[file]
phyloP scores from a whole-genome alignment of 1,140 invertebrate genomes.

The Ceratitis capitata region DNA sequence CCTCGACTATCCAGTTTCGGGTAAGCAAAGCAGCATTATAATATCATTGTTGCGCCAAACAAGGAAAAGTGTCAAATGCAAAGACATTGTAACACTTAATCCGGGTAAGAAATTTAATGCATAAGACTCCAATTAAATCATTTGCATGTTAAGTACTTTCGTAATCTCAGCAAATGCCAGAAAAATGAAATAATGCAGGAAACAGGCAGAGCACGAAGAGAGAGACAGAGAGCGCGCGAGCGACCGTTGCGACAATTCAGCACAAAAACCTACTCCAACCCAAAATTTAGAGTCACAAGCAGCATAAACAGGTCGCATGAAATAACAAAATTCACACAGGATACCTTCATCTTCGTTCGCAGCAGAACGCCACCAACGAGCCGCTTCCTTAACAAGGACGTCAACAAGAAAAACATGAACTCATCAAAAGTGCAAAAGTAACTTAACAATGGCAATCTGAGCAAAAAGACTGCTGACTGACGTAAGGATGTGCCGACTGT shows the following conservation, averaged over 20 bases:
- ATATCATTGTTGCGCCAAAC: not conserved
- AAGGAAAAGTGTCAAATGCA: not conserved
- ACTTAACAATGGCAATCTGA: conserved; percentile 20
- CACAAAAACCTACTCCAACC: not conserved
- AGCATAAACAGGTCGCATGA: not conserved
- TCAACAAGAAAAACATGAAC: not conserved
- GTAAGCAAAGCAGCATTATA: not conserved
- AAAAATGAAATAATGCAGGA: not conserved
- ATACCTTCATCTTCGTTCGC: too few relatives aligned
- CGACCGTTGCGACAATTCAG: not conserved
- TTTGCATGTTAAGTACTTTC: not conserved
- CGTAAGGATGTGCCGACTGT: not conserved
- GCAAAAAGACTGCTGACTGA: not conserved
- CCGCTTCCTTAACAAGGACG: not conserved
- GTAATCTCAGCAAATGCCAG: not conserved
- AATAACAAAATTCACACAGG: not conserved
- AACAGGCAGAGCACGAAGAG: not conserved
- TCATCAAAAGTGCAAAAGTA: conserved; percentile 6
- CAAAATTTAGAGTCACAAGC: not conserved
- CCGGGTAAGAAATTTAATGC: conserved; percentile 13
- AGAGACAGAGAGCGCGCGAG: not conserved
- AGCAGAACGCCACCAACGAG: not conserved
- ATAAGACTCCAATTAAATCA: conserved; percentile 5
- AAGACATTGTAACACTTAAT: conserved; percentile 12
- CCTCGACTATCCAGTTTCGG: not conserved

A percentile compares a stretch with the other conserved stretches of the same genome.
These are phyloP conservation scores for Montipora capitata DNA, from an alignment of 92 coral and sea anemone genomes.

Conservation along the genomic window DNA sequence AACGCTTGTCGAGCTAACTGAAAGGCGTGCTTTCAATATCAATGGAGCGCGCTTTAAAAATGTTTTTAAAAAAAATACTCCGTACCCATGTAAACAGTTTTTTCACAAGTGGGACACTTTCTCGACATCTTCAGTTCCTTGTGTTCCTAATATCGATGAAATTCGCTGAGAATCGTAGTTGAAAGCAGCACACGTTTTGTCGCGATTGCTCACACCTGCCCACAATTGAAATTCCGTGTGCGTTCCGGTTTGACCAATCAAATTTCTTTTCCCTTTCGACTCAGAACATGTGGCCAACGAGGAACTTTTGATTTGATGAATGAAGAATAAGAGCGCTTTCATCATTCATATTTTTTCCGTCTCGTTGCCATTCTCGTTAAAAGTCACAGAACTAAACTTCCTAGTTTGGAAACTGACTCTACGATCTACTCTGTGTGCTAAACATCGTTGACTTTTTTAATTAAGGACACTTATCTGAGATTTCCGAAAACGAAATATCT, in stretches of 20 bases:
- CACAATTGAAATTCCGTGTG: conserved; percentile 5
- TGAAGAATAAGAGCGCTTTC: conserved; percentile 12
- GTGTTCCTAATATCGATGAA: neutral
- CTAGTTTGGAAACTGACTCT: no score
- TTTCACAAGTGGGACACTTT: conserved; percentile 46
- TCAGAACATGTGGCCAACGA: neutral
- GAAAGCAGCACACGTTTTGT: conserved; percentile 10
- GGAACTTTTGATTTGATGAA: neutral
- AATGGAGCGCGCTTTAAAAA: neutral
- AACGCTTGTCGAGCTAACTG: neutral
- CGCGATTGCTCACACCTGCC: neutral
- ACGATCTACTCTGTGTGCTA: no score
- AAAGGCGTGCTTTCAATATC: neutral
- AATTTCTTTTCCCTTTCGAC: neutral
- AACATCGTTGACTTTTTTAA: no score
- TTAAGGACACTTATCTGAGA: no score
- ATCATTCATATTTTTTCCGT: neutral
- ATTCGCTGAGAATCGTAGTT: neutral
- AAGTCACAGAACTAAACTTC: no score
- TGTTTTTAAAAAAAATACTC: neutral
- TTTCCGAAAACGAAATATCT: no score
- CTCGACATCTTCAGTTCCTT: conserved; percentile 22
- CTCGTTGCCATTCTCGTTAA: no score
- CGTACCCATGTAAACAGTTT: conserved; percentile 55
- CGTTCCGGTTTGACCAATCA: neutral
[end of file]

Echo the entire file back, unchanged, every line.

phyloP scores from a whole-genome alignment of 1,140 invertebrate genomes.

The Ceratitis capitata region DNA sequence CCTCGACTATCCAGTTTCGGGTAAGCAAAGCAGCATTATAATATCATTGTTGCGCCAAACAAGGAAAAGTGTCAAATGCAAAGACATTGTAACACTTAATCCGGGTAAGAAATTTAATGCATAAGACTCCAATTAAATCATTTGCATGTTAAGTACTTTCGTAATCTCAGCAAATGCCAGAAAAATGAAATAATGCAGGAAACAGGCAGAGCACGAAGAGAGAGACAGAGAGCGCGCGAGCGACCGTTGCGACAATTCAGCACAAAAACCTACTCCAACCCAAAATTTAGAGTCACAAGCAGCATAAACAGGTCGCATGAAATAACAAAATTCACACAGGATACCTTCATCTTCGTTCGCAGCAGAACGCCACCAACGAGCCGCTTCCTTAACAAGGACGTCAACAAGAAAAACATGAACTCATCAAAAGTGCAAAAGTAACTTAACAATGGCAATCTGAGCAAAAAGACTGCTGACTGACGTAAGGATGTGCCGACTGT shows the following conservation, averaged over 20 bases:
- ATATCATTGTTGCGCCAAAC: not conserved
- AAGGAAAAGTGTCAAATGCA: not conserved
- ACTTAACAATGGCAATCTGA: conserved; percentile 20
- CACAAAAACCTACTCCAACC: not conserved
- AGCATAAACAGGTCGCATGA: not conserved
- TCAACAAGAAAAACATGAAC: not conserved
- GTAAGCAAAGCAGCATTATA: not conserved
- AAAAATGAAATAATGCAGGA: not conserved
- ATACCTTCATCTTCGTTCGC: too few relatives aligned
- CGACCGTTGCGACAATTCAG: not conserved
- TTTGCATGTTAAGTACTTTC: not conserved
- CGTAAGGATGTGCCGACTGT: not conserved
- GCAAAAAGACTGCTGACTGA: not conserved
- CCGCTTCCTTAACAAGGACG: not conserved
- GTAATCTCAGCAAATGCCAG: not conserved
- AATAACAAAATTCACACAGG: not conserved
- AACAGGCAGAGCACGAAGAG: not conserved
- TCATCAAAAGTGCAAAAGTA: conserved; percentile 6
- CAAAATTTAGAGTCACAAGC: not conserved
- CCGGGTAAGAAATTTAATGC: conserved; percentile 13
- AGAGACAGAGAGCGCGCGAG: not conserved
- AGCAGAACGCCACCAACGAG: not conserved
- ATAAGACTCCAATTAAATCA: conserved; percentile 5
- AAGACATTGTAACACTTAAT: conserved; percentile 12
- CCTCGACTATCCAGTTTCGG: not conserved

A percentile compares a stretch with the other conserved stretches of the same genome.
These are phyloP conservation scores for Montipora capitata DNA, from an alignment of 92 coral and sea anemone genomes.

Conservation along the genomic window DNA sequence AACGCTTGTCGAGCTAACTGAAAGGCGTGCTTTCAATATCAATGGAGCGCGCTTTAAAAATGTTTTTAAAAAAAATACTCCGTACCCATGTAAACAGTTTTTTCACAAGTGGGACACTTTCTCGACATCTTCAGTTCCTTGTGTTCCTAATATCGATGAAATTCGCTGAGAATCGTAGTTGAAAGCAGCACACGTTTTGTCGCGATTGCTCACACCTGCCCACAATTGAAATTCCGTGTGCGTTCCGGTTTGACCAATCAAATTTCTTTTCCCTTTCGACTCAGAACATGTGGCCAACGAGGAACTTTTGATTTGATGAATGAAGAATAAGAGCGCTTTCATCATTCATATTTTTTCCGTCTCGTTGCCATTCTCGTTAAAAGTCACAGAACTAAACTTCCTAGTTTGGAAACTGACTCTACGATCTACTCTGTGTGCTAAACATCGTTGACTTTTTTAATTAAGGACACTTATCTGAGATTTCCGAAAACGAAATATCT, in stretches of 20 bases:
- CACAATTGAAATTCCGTGTG: conserved; percentile 5
- TGAAGAATAAGAGCGCTTTC: conserved; percentile 12
- GTGTTCCTAATATCGATGAA: neutral
- CTAGTTTGGAAACTGACTCT: no score
- TTTCACAAGTGGGACACTTT: conserved; percentile 46
- TCAGAACATGTGGCCAACGA: neutral
- GAAAGCAGCACACGTTTTGT: conserved; percentile 10
- GGAACTTTTGATTTGATGAA: neutral
- AATGGAGCGCGCTTTAAAAA: neutral
- AACGCTTGTCGAGCTAACTG: neutral
- CGCGATTGCTCACACCTGCC: neutral
- ACGATCTACTCTGTGTGCTA: no score
- AAAGGCGTGCTTTCAATATC: neutral
- AATTTCTTTTCCCTTTCGAC: neutral
- AACATCGTTGACTTTTTTAA: no score
- TTAAGGACACTTATCTGAGA: no score
- ATCATTCATATTTTTTCCGT: neutral
- ATTCGCTGAGAATCGTAGTT: neutral
- AAGTCACAGAACTAAACTTC: no score
- TGTTTTTAAAAAAAATACTC: neutral
- TTTCCGAAAACGAAATATCT: no score
- CTCGACATCTTCAGTTCCTT: conserved; percentile 22
- CTCGTTGCCATTCTCGTTAA: no score
- CGTACCCATGTAAACAGTTT: conserved; percentile 55
- CGTTCCGGTTTGACCAATCA: neutral